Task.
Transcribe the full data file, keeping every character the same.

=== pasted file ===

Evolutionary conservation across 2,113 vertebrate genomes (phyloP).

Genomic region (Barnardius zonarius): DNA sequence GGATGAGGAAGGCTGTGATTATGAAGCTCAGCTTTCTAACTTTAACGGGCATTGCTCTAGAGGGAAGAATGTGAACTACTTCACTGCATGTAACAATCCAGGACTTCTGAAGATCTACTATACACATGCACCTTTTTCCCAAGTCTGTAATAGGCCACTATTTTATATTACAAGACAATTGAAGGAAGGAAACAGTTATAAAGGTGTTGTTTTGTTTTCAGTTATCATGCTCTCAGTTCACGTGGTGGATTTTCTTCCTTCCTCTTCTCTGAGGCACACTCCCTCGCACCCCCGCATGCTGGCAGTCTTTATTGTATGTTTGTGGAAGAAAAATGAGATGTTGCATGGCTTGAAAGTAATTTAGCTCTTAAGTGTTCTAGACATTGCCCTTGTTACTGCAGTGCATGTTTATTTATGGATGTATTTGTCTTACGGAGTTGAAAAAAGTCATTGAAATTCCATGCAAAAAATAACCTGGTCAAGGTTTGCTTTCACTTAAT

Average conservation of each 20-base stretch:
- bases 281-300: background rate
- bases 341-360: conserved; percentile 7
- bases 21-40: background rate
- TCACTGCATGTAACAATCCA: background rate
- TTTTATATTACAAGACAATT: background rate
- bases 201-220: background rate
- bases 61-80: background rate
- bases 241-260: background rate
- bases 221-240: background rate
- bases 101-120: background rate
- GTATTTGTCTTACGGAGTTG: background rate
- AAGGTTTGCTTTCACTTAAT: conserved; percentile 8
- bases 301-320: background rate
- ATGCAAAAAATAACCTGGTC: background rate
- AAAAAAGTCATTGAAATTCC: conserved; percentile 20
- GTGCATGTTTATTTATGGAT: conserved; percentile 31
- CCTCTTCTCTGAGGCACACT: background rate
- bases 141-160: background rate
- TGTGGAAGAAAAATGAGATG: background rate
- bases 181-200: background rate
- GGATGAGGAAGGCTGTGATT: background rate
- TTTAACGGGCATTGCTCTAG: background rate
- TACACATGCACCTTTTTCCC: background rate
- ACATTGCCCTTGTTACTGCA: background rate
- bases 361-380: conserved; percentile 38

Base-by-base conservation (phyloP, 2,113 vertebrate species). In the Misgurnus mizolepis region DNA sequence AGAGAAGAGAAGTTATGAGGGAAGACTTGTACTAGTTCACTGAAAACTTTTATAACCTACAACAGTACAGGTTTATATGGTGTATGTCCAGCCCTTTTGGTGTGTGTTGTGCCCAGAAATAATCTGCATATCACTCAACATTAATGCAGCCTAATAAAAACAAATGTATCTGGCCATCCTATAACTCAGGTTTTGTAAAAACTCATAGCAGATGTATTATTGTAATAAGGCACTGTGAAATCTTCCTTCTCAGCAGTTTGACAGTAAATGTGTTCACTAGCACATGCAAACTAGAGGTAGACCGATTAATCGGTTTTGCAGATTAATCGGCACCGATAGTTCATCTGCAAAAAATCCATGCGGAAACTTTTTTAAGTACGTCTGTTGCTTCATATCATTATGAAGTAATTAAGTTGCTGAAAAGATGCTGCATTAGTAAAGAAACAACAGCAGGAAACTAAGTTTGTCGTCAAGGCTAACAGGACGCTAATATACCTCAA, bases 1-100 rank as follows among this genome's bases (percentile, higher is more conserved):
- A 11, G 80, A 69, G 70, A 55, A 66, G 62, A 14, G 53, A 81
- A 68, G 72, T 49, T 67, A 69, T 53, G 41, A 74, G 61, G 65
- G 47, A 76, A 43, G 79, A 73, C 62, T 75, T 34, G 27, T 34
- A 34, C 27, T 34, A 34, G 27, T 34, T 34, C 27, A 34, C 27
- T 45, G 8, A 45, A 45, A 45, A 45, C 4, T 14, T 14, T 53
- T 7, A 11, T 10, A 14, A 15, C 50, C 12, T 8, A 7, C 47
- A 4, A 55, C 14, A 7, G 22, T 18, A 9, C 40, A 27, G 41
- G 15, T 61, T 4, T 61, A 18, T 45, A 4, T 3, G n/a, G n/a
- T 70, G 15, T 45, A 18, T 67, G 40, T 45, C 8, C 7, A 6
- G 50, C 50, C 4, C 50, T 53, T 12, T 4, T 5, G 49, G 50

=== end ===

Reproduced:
Evolutionary conservation across 2,113 vertebrate genomes (phyloP).

Genomic region (Barnardius zonarius): DNA sequence GGATGAGGAAGGCTGTGATTATGAAGCTCAGCTTTCTAACTTTAACGGGCATTGCTCTAGAGGGAAGAATGTGAACTACTTCACTGCATGTAACAATCCAGGACTTCTGAAGATCTACTATACACATGCACCTTTTTCCCAAGTCTGTAATAGGCCACTATTTTATATTACAAGACAATTGAAGGAAGGAAACAGTTATAAAGGTGTTGTTTTGTTTTCAGTTATCATGCTCTCAGTTCACGTGGTGGATTTTCTTCCTTCCTCTTCTCTGAGGCACACTCCCTCGCACCCCCGCATGCTGGCAGTCTTTATTGTATGTTTGTGGAAGAAAAATGAGATGTTGCATGGCTTGAAAGTAATTTAGCTCTTAAGTGTTCTAGACATTGCCCTTGTTACTGCAGTGCATGTTTATTTATGGATGTATTTGTCTTACGGAGTTGAAAAAAGTCATTGAAATTCCATGCAAAAAATAACCTGGTCAAGGTTTGCTTTCACTTAAT

Average conservation of each 20-base stretch:
- bases 281-300: background rate
- bases 341-360: conserved; percentile 7
- bases 21-40: background rate
- TCACTGCATGTAACAATCCA: background rate
- TTTTATATTACAAGACAATT: background rate
- bases 201-220: background rate
- bases 61-80: background rate
- bases 241-260: background rate
- bases 221-240: background rate
- bases 101-120: background rate
- GTATTTGTCTTACGGAGTTG: background rate
- AAGGTTTGCTTTCACTTAAT: conserved; percentile 8
- bases 301-320: background rate
- ATGCAAAAAATAACCTGGTC: background rate
- AAAAAAGTCATTGAAATTCC: conserved; percentile 20
- GTGCATGTTTATTTATGGAT: conserved; percentile 31
- CCTCTTCTCTGAGGCACACT: background rate
- bases 141-160: background rate
- TGTGGAAGAAAAATGAGATG: background rate
- bases 181-200: background rate
- GGATGAGGAAGGCTGTGATT: background rate
- TTTAACGGGCATTGCTCTAG: background rate
- TACACATGCACCTTTTTCCC: background rate
- ACATTGCCCTTGTTACTGCA: background rate
- bases 361-380: conserved; percentile 38

Base-by-base conservation (phyloP, 2,113 vertebrate species). In the Misgurnus mizolepis region DNA sequence AGAGAAGAGAAGTTATGAGGGAAGACTTGTACTAGTTCACTGAAAACTTTTATAACCTACAACAGTACAGGTTTATATGGTGTATGTCCAGCCCTTTTGGTGTGTGTTGTGCCCAGAAATAATCTGCATATCACTCAACATTAATGCAGCCTAATAAAAACAAATGTATCTGGCCATCCTATAACTCAGGTTTTGTAAAAACTCATAGCAGATGTATTATTGTAATAAGGCACTGTGAAATCTTCCTTCTCAGCAGTTTGACAGTAAATGTGTTCACTAGCACATGCAAACTAGAGGTAGACCGATTAATCGGTTTTGCAGATTAATCGGCACCGATAGTTCATCTGCAAAAAATCCATGCGGAAACTTTTTTAAGTACGTCTGTTGCTTCATATCATTATGAAGTAATTAAGTTGCTGAAAAGATGCTGCATTAGTAAAGAAACAACAGCAGGAAACTAAGTTTGTCGTCAAGGCTAACAGGACGCTAATATACCTCAA, bases 1-100 rank as follows among this genome's bases (percentile, higher is more conserved):
- A 11, G 80, A 69, G 70, A 55, A 66, G 62, A 14, G 53, A 81
- A 68, G 72, T 49, T 67, A 69, T 53, G 41, A 74, G 61, G 65
- G 47, A 76, A 43, G 79, A 73, C 62, T 75, T 34, G 27, T 34
- A 34, C 27, T 34, A 34, G 27, T 34, T 34, C 27, A 34, C 27
- T 45, G 8, A 45, A 45, A 45, A 45, C 4, T 14, T 14, T 53
- T 7, A 11, T 10, A 14, A 15, C 50, C 12, T 8, A 7, C 47
- A 4, A 55, C 14, A 7, G 22, T 18, A 9, C 40, A 27, G 41
- G 15, T 61, T 4, T 61, A 18, T 45, A 4, T 3, G n/a, G n/a
- T 70, G 15, T 45, A 18, T 67, G 40, T 45, C 8, C 7, A 6
- G 50, C 50, C 4, C 50, T 53, T 12, T 4, T 5, G 49, G 50